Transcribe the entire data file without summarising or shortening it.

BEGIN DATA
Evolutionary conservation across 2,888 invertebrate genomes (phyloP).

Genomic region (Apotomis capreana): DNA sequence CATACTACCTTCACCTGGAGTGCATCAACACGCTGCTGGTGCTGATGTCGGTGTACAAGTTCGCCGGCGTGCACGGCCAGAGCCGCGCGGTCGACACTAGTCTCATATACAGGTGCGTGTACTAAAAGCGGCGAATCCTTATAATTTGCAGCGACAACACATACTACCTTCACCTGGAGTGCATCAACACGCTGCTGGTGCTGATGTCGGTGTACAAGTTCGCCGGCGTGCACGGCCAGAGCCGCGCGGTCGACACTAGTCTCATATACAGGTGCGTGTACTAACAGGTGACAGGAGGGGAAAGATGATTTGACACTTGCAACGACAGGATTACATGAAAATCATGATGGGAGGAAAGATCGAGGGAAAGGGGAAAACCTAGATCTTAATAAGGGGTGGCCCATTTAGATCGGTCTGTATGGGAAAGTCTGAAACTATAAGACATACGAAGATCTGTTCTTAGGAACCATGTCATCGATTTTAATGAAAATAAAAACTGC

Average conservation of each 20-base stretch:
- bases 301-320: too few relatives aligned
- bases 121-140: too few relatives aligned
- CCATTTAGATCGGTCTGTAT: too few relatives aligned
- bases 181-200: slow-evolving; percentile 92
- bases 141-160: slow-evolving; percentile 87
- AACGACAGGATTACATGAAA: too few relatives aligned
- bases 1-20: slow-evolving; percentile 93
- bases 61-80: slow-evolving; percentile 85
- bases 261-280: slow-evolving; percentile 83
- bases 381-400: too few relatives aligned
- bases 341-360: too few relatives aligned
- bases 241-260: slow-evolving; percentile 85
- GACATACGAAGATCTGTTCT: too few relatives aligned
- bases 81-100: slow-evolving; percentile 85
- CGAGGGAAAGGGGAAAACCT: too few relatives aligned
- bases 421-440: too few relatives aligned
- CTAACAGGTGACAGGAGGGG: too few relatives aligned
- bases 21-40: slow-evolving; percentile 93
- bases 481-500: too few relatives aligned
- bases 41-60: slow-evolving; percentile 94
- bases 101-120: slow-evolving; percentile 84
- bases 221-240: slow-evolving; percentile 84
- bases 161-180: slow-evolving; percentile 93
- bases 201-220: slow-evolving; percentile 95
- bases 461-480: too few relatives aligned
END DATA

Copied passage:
Evolutionary conservation across 2,888 invertebrate genomes (phyloP).

Genomic region (Apotomis capreana): DNA sequence CATACTACCTTCACCTGGAGTGCATCAACACGCTGCTGGTGCTGATGTCGGTGTACAAGTTCGCCGGCGTGCACGGCCAGAGCCGCGCGGTCGACACTAGTCTCATATACAGGTGCGTGTACTAAAAGCGGCGAATCCTTATAATTTGCAGCGACAACACATACTACCTTCACCTGGAGTGCATCAACACGCTGCTGGTGCTGATGTCGGTGTACAAGTTCGCCGGCGTGCACGGCCAGAGCCGCGCGGTCGACACTAGTCTCATATACAGGTGCGTGTACTAACAGGTGACAGGAGGGGAAAGATGATTTGACACTTGCAACGACAGGATTACATGAAAATCATGATGGGAGGAAAGATCGAGGGAAAGGGGAAAACCTAGATCTTAATAAGGGGTGGCCCATTTAGATCGGTCTGTATGGGAAAGTCTGAAACTATAAGACATACGAAGATCTGTTCTTAGGAACCATGTCATCGATTTTAATGAAAATAAAAACTGC

Average conservation of each 20-base stretch:
- bases 301-320: too few relatives aligned
- bases 121-140: too few relatives aligned
- CCATTTAGATCGGTCTGTAT: too few relatives aligned
- bases 181-200: slow-evolving; percentile 92
- bases 141-160: slow-evolving; percentile 87
- AACGACAGGATTACATGAAA: too few relatives aligned
- bases 1-20: slow-evolving; percentile 93
- bases 61-80: slow-evolving; percentile 85
- bases 261-280: slow-evolving; percentile 83
- bases 381-400: too few relatives aligned
- bases 341-360: too few relatives aligned
- bases 241-260: slow-evolving; percentile 85
- GACATACGAAGATCTGTTCT: too few relatives aligned
- bases 81-100: slow-evolving; percentile 85
- CGAGGGAAAGGGGAAAACCT: too few relatives aligned
- bases 421-440: too few relatives aligned
- CTAACAGGTGACAGGAGGGG: too few relatives aligned
- bases 21-40: slow-evolving; percentile 93
- bases 481-500: too few relatives aligned
- bases 41-60: slow-evolving; percentile 94
- bases 101-120: slow-evolving; percentile 84
- bases 221-240: slow-evolving; percentile 84
- bases 161-180: slow-evolving; percentile 93
- bases 201-220: slow-evolving; percentile 95
- bases 461-480: too few relatives aligned